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US, Swiss Climbers Die on Everest

US, Swiss Climbers Die on Everest

Thursday, 13 May, 2021 - 05:45
Light illuminates Mount Everest, during sunset in Solukhumbu District also known as the Everest region, November 30, 2015. REUTERS/Navesh Chitrakar/File Photo

Two climbers from the United States and Switzerland have died on Mount Everest, the first fatalities of this year's season, expedition organizers in Nepal said Thursday.


On average around five climbers die every year on the world's highest peak.


But in recent seasons, Everest has seen a surge in the number of climbers, leading to overcrowding that has been blamed for multiple deaths.


"Two climbers passed away on Wednesday," Mingma Sherpa of Seven Summit Treks told AFP.


Swiss climber Abdul Waraich, 40, died near the summit after reaching the top and suffering exhaustion, said Chhang Dawa Sherpa from the same organization.


"We sent two additional Sherpas with oxygen and foods, unfortunately Sherpas couldn't save him," he said on Instagram.


American Puwei Liu, 55, reached the Hillary Step but was helped back down after he suffered snow blindness and exhaustion, organizers said.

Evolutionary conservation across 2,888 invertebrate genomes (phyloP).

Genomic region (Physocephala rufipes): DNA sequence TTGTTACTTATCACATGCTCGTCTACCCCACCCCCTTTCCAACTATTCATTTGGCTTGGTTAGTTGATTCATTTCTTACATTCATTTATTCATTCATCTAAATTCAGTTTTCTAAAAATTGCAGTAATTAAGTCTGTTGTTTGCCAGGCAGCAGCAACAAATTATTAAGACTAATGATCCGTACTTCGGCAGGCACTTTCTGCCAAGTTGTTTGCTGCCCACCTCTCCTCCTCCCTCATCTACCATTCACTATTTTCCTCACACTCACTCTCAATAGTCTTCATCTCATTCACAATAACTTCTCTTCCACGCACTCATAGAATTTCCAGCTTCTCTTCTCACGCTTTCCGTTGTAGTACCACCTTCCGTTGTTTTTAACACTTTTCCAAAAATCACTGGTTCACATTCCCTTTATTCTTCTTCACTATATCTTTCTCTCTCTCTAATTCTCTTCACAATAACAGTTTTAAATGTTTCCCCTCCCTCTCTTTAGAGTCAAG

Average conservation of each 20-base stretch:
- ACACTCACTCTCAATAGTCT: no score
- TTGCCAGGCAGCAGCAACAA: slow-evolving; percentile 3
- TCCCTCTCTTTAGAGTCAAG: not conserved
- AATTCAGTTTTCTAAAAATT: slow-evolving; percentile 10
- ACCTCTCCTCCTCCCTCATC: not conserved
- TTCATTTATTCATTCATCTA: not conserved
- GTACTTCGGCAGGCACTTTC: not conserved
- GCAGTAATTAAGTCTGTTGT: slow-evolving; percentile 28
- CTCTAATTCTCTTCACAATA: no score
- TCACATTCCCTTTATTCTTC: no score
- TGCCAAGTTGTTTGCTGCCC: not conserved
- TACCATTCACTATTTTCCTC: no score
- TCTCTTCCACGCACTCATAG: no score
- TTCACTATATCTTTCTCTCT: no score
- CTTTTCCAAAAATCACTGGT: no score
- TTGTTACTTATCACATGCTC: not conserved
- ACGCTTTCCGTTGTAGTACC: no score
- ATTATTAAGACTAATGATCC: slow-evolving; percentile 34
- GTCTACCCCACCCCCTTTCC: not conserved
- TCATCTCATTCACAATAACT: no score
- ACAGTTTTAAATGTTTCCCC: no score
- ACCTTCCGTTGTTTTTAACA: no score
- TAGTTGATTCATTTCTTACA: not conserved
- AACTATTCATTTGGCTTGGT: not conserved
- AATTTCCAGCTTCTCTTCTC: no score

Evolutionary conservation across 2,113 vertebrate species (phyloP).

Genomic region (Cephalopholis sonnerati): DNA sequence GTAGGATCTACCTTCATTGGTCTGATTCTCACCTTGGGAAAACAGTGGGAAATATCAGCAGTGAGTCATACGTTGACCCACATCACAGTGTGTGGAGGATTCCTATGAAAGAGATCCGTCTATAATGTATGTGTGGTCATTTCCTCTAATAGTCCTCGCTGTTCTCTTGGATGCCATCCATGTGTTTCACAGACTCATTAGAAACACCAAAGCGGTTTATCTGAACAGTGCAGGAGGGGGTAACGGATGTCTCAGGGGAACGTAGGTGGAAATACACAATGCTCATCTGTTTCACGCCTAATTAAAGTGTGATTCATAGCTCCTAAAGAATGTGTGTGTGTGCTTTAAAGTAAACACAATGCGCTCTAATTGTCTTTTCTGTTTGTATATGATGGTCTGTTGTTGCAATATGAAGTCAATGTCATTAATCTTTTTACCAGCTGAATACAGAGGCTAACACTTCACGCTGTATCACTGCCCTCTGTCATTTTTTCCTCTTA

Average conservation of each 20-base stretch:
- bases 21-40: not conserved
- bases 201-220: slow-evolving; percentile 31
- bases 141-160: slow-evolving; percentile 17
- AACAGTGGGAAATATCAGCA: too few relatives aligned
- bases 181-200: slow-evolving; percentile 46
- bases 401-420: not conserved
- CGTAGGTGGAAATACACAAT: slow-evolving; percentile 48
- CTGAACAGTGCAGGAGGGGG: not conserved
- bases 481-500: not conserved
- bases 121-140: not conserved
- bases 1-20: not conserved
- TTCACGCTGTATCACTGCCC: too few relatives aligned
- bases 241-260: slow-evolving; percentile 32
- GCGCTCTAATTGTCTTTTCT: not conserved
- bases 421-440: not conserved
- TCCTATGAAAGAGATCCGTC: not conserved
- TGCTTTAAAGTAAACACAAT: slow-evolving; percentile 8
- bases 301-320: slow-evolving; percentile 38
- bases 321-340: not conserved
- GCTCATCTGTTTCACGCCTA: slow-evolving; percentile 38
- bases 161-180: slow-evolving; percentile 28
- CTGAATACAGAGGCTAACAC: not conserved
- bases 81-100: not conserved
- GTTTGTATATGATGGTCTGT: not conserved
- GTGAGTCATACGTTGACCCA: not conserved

He was able to reach Camp 4, "before he suddenly passed away" late Wednesday, Chhang Dawa Sherpa said.


Eleven people died climbing the world's highest peak in 2019, with four deaths blamed on overcrowding.


On one day, 354 people were lined up to reach the top from Nepal's southern side and Tibet's northern approach.


To ease the crowding Nepal's tourism ministry announced rules capping the number of people who can summit the mountain per window of suitable weather.


Expedition organizers have been told to send teams up the peak strictly in accordance with permit numbers or limit the number of climbers going up at one time.


The coronavirus pandemic wiped out last year's season, but Nepal has eased quarantine rules to attract more climbers despite the difficulties of treating them if they contract the virus.


Nepal has issued 408 climbing permits this season, topping the previous record of 381 in 2019.


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